Our country spends over a trillion dollars a year on anti-poverty programs. We address the symptoms, providing food, shelter, health care. But it's time to face the fact that many of these programs are not working. Our poverty rate hasn't changed in half a century.
Money does not appear to be the solution. Sure, it helps, and no, we should not just cut the programs to zero. But it's time for us to face the fact that, while we've made living in poverty easier, we have not made it easier for individuals and families to move out of poverty; the solution will take more than money.
Over 38 million Americans (11.8%) are living below the poverty line, according to a 2018 report by the U.S. Census Bureau. The National Center for Children in Poverty says 20% of American children live below the poverty line.
According to a Rasmussen Report issued Monday, over half of us believe that our nation is on the wrong track (a national telephone survey of 2,500 likely voters from March 1-5, 2020, with a 95% confidence level and margin of error at +/- 2 points.)
While some believe that more government control and more money would break the cycle of poverty, veteran documentary filmmaker Christopher F. Rufo has a different take. "Real change doesn't happen from the top down; it happens from the inside out," said Rufo, who is also a research fellow at the Discovery Institute's Center on Wealth, Poverty and Morality.
He reached that conclusion after spending five years filming in Youngstown, Ohio; Memphis, Tennessee; and Stockton, California, for his documentary "America Lost."
What does this mean? That we can't outsource to the government the job of solving our national problems. Our nation "of the people, by the people, for the people," as former President Abraham Lincoln stated in the Gettysburg Address, can solve our societal problems only through the people.
The first of the three cities featured, Youngstown, has abandoned homes burned by vagrants, and scrap metal is often salvaged to be sold. High unemployment, alcoholism and poverty are all too visible. But the economic collapse is just the beginning, according to "America Lost."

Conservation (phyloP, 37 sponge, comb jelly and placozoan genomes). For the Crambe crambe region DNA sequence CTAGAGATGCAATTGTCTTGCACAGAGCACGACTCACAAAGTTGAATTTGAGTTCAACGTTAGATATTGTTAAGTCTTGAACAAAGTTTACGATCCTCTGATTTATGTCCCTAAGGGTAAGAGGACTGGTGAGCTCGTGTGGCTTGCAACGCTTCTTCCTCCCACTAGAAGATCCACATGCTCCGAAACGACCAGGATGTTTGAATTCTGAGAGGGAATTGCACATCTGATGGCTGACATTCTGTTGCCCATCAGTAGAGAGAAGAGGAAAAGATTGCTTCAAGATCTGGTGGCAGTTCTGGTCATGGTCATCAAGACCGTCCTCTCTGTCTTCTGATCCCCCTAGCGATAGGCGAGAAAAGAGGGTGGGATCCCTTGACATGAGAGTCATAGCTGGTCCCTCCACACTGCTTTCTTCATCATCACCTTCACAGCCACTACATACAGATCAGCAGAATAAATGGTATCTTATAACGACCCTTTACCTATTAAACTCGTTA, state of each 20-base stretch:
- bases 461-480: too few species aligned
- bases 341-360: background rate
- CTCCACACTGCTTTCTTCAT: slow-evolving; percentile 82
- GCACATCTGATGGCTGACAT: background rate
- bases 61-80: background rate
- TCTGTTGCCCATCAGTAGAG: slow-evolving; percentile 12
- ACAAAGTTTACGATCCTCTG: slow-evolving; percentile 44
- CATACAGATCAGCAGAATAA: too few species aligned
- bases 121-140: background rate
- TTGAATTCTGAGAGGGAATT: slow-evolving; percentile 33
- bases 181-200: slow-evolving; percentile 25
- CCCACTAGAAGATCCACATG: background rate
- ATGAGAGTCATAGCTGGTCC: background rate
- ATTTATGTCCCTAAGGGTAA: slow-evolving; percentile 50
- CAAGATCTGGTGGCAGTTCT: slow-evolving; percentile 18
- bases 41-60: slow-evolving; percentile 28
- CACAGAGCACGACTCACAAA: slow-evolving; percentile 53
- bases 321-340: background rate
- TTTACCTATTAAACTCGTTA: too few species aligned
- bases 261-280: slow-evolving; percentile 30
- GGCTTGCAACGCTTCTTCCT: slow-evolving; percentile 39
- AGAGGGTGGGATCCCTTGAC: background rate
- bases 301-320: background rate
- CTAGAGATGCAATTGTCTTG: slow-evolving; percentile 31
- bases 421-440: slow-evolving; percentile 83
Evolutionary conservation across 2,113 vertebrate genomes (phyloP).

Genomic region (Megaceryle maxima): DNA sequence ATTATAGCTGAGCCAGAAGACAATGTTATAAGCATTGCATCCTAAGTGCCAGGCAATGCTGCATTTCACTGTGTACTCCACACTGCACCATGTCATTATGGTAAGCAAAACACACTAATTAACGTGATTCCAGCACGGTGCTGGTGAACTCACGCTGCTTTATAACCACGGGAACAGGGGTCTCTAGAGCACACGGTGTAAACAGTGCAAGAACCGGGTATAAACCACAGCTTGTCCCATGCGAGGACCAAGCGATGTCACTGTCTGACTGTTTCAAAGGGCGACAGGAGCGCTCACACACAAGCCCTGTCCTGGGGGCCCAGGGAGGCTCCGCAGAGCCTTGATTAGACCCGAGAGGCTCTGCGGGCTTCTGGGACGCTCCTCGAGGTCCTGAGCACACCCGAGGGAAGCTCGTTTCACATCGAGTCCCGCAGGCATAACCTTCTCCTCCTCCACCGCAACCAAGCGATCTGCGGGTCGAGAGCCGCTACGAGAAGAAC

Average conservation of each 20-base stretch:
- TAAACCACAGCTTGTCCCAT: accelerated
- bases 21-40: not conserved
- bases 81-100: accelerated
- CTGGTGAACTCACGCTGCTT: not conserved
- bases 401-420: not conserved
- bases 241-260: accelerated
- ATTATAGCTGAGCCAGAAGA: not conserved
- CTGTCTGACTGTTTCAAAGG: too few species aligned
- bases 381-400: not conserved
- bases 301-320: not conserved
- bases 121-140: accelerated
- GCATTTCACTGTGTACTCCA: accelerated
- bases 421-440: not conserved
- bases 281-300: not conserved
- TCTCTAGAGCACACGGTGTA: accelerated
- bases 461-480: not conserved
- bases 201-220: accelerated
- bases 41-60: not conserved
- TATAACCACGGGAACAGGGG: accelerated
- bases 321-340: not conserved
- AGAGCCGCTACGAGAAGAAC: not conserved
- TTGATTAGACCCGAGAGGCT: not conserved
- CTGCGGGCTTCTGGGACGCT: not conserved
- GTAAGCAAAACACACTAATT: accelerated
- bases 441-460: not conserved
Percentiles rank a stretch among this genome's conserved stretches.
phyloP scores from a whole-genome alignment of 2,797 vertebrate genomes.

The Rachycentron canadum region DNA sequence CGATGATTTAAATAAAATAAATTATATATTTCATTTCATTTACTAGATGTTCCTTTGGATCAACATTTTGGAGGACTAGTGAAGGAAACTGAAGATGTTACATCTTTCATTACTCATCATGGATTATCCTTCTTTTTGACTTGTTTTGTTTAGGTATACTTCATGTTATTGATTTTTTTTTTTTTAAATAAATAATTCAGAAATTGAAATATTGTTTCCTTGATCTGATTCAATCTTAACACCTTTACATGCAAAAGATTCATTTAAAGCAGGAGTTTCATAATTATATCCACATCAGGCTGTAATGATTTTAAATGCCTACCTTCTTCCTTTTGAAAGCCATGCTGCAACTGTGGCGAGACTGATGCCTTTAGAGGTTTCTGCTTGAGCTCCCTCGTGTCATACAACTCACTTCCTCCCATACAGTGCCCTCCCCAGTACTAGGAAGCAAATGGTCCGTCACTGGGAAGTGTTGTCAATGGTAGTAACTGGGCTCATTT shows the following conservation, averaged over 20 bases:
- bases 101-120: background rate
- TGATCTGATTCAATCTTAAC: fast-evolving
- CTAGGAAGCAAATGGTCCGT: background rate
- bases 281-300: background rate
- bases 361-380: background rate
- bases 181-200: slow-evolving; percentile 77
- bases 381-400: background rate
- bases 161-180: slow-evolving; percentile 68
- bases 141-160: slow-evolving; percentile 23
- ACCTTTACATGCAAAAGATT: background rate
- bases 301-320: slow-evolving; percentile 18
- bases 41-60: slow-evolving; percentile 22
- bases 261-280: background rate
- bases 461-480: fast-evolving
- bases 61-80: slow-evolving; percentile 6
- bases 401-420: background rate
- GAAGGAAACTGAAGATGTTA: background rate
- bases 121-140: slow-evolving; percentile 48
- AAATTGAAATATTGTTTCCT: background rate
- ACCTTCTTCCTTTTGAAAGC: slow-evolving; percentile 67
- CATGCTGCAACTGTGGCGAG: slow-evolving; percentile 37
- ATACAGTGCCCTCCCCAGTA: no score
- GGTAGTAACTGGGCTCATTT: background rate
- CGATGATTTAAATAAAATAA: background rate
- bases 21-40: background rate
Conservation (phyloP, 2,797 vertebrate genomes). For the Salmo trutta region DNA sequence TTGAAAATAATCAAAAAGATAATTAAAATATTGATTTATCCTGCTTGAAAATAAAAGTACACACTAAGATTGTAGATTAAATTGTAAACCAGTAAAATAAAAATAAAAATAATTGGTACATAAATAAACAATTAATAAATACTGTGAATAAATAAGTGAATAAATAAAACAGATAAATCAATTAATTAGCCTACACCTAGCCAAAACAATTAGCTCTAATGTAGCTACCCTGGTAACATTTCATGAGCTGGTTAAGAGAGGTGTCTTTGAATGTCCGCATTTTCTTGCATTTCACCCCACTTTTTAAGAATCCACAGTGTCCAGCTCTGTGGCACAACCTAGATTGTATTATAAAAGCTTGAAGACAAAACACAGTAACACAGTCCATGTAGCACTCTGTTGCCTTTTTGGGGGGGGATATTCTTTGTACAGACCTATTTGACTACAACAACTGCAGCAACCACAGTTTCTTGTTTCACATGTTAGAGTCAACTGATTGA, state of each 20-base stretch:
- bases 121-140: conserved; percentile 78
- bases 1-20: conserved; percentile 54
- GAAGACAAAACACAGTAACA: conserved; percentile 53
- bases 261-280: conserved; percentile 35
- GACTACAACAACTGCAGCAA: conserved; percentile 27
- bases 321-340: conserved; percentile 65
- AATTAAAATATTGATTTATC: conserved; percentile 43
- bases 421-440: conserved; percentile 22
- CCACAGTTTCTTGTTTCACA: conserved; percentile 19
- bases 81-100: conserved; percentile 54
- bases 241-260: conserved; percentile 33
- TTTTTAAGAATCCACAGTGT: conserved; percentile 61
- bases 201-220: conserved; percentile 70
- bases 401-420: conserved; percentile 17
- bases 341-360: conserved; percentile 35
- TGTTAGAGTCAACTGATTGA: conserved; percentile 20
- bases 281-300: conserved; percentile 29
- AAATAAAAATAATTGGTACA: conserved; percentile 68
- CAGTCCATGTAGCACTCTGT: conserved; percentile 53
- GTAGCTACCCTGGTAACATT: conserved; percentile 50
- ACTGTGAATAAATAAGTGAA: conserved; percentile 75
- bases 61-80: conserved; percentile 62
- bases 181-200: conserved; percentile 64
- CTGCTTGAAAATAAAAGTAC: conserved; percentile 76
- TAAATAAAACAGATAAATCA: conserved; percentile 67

"At heart, the crisis in America's forgotten cities is a crisis of meaning," Rufo said in the documentary. "All of the old structures that once provided a solid foundation -- faith, family, work and community -- have slowly fallen apart. The real problem is not just economic but deeply personal, human, even spiritual."
Stockton is "a post-racial city -- a quarter white, a quarter black, a quarter Latino and a quarter Asian. And it's a post-familial city," according to the documentary. "In some Section 8 housing complexes, 100% of all children are born to single mothers." There are "countless young men who survive on a combination of the drug trade, violence and the generosity of girlfriends" in central Stockton.
Memphis used to have a thriving black middle class, where "90% of black men held down jobs and supported families." According to the documentary, it is no longer recognizable. Today, "46% of black men are unemployed or out of the labor force. Seventy-seven percent of black children are born to single mothers. And more than 21,000 black men in Memphis have disappeared altogether through incarceration or early death."
In South Memphis, "93% of all family households are headed by a single mother. Seventy-eight percent of all families are on public assistance. And only 20% of all working-age men are employed full time throughout the year. Out of nearly 6,000 total residents, there are only 10 nuclear families."
If these numbers and statistics from the documentary shock you, then good.
While our government has attempted to help with programs that send money through a bureaucracy, there are two problems. First, we lose money to an inefficient and often corrupt bureaucracy. According to the Government Accountability Office, in fiscal year 2019, the federal government made $175 billion in payments that should not have been made, a 15% increase from the year before.
The other problem is that money cannot fill our deeper human needs. This has to be done person by person through connection with family, faith, purpose and community.
The real problem with bureaucratic programs is that "they fail to acknowledge or cultivate the innate abilities and knowledge of those who are currently entrenched in the problem," according to the documentary, "helping them discover fulfillment and meaning in their lives." This can only be done by working person to person in community.
So, while we might wish to outsource this poverty problem to the government, doing so is neither an efficient nor effective solution. Instead, if we want to solve poverty, it must be done by the people, for the people. It's up to us.